January 4 marks the first birthday of the Food Safety Modernization Act. I imagine most manufacturers that produce, market or import petfood to the US aren’t celebrating the milestone, because the new law means new regulations to comply with, along with the added costs of doing so (including myriad new fees from the Food and Drug Administration).
It might help to know, however, that a 2011 study showed US consumers would be willing to spend collectively US$4,500 to US$6,000 to prevent each case of short-term illness caused by contaminated food. The study, conducted by Kevin Haninger and James Hammitt of the Harvard Center for Risk Analysis and originally published in Risk Analysis International Journal, addressed human food safety, but the results would probably extend to petfood, at least on a smaller scale.
Reported in the October edition of FSMeDigest from Food Safety Magazine (www.foodsafetymagazine.com/article.asp?id=4363&sub=sub1#Article1), the study started with the seemingly simple goal of examining the “monetary value that consumers place on a safer food supply,” the authors wrote. Of course, doing so in a scientifically and statistically sound way gets pretty complex and detailed, and the article provides an overview of all that, including the two main methods or metrics for examining the valuation consumers put on safe food.
On its own, the finding that 2,858 randomly selected US adults are willing to pay more for safer human foods is important, though it should be emphasized that the amounts cited are collective. But the authors said their methods can lead to an estimate of what individuals would be willing to pay.
For the petfood industry, perhaps the critical implication in this study is the reason for conducting it in the first place. “Federal agencies are required to assess the costs and benefits of major regulations they develop to reduce the risks of foodborne illnesses,” the authors wrote. “According to the Centers for Disease Control and Prevention, about one in six Americans (or 48 million people) become ill from such an illness each year. By estimating the individual willingness to pay to reduce these risks, analysts can determine whether the benefits of regulations exceed the costs imposed on consumers, food producers and others.”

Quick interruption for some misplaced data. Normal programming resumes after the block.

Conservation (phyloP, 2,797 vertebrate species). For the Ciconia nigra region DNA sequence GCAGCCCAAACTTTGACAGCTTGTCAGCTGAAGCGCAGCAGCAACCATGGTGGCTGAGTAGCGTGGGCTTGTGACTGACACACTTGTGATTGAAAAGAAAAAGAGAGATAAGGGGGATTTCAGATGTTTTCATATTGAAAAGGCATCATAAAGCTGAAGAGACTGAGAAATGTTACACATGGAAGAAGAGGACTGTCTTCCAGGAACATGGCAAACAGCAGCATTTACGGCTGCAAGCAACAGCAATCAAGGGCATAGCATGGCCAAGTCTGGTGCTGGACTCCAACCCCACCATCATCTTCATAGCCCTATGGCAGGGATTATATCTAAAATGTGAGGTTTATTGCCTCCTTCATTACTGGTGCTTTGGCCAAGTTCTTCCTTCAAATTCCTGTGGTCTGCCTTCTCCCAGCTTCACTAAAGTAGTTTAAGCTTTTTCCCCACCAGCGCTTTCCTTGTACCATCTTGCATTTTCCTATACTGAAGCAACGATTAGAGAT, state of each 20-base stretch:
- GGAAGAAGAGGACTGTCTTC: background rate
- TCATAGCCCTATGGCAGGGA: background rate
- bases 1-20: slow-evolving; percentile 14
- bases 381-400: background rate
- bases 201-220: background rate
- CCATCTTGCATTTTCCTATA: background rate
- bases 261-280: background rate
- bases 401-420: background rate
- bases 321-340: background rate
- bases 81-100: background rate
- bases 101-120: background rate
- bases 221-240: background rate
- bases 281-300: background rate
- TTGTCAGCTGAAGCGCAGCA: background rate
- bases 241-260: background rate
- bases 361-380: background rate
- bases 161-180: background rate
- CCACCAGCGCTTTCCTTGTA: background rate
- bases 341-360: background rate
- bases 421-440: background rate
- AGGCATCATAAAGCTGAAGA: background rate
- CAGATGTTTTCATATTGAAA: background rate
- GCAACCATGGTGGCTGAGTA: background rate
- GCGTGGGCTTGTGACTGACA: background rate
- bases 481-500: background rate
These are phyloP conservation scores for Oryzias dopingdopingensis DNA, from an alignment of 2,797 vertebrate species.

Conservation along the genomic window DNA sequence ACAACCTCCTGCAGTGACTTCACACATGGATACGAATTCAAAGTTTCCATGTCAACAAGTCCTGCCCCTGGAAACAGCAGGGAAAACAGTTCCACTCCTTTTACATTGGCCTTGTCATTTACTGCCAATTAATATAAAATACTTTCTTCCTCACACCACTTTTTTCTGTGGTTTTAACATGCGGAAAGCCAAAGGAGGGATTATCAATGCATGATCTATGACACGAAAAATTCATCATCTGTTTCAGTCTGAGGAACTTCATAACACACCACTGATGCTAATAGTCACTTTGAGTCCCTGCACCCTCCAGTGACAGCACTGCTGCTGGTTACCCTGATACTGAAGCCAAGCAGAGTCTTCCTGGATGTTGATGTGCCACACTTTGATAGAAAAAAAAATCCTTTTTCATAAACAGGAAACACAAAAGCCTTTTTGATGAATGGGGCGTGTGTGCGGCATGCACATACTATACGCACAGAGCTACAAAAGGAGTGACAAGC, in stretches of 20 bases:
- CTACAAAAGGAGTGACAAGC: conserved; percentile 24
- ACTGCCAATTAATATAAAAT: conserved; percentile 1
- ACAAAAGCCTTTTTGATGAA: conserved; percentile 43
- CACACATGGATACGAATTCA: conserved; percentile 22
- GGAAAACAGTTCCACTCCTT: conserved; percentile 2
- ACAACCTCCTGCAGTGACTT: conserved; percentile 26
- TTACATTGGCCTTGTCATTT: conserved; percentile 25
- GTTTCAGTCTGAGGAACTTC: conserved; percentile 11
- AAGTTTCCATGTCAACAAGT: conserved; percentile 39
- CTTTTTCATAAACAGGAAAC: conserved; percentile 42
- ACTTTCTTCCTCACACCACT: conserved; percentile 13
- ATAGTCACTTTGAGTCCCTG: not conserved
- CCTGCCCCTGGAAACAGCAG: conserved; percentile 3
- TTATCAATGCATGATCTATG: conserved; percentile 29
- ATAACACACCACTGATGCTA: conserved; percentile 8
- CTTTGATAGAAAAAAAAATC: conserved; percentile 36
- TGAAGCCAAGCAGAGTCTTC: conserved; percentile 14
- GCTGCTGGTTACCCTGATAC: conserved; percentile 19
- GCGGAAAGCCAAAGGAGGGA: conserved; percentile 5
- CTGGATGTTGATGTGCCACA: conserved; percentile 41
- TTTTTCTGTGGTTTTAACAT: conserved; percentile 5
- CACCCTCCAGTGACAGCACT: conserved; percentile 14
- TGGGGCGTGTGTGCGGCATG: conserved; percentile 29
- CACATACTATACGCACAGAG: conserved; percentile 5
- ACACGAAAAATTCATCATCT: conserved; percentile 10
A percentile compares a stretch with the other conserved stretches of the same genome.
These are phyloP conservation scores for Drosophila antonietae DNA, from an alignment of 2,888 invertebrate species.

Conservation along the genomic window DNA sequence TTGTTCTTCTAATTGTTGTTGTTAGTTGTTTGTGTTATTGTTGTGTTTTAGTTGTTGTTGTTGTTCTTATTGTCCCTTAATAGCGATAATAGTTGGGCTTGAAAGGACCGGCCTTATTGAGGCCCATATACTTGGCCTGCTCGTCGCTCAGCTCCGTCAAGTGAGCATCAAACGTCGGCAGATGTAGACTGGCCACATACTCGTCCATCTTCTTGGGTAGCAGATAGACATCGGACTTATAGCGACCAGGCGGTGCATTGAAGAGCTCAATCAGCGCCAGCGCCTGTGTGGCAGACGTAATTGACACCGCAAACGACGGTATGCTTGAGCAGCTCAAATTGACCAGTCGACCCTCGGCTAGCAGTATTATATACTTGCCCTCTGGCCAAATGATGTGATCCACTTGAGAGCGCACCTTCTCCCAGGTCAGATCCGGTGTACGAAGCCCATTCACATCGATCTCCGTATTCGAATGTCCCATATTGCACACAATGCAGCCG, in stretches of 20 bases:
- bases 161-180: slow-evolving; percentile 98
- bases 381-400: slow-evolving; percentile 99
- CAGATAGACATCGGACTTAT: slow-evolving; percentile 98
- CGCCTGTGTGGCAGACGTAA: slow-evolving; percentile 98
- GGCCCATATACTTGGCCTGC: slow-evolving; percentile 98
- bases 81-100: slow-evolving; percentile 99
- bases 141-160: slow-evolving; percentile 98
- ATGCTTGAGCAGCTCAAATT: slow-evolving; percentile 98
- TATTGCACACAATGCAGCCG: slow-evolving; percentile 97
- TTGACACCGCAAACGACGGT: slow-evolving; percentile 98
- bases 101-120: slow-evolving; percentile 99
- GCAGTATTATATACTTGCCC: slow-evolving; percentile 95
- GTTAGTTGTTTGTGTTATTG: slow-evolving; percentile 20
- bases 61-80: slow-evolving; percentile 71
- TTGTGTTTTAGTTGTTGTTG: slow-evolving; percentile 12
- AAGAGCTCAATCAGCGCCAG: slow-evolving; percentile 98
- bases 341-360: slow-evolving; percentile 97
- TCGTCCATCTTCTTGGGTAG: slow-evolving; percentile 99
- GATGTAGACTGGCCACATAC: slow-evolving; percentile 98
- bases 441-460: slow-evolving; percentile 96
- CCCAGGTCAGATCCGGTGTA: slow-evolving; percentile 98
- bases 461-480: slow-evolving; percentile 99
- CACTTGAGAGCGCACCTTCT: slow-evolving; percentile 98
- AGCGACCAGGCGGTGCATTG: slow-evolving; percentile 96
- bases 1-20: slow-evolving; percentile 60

In light of FSMA and its new regulations, this cost-benefit requirement is significant. Will that apply to buyers and producers of petfood, too? Will petfood manufacturers who have to make investments to comply with new regulations be able to access evidence, ideally provided by FDA, that the benefits justify the costs? And will that evidence be available in such a way that you can communicate it to consumers and potentially reap benefits yourselves via increased petfood sales?
Because, judging by the overwhelming consumer response to the 2007 melamine-related petfood recalls—which in turn has led to a continuing explosion of websites, blogs and other Internet forums touting so-called experts and expertise on petfood and pet nutrition—pet owners would very likely welcome marketing messages and other information that includes such evidence of safer petfood. And hopefully, they would put their money where many of them say their hearts are: providing the best, safest, most wholesome nutrition for their pets.
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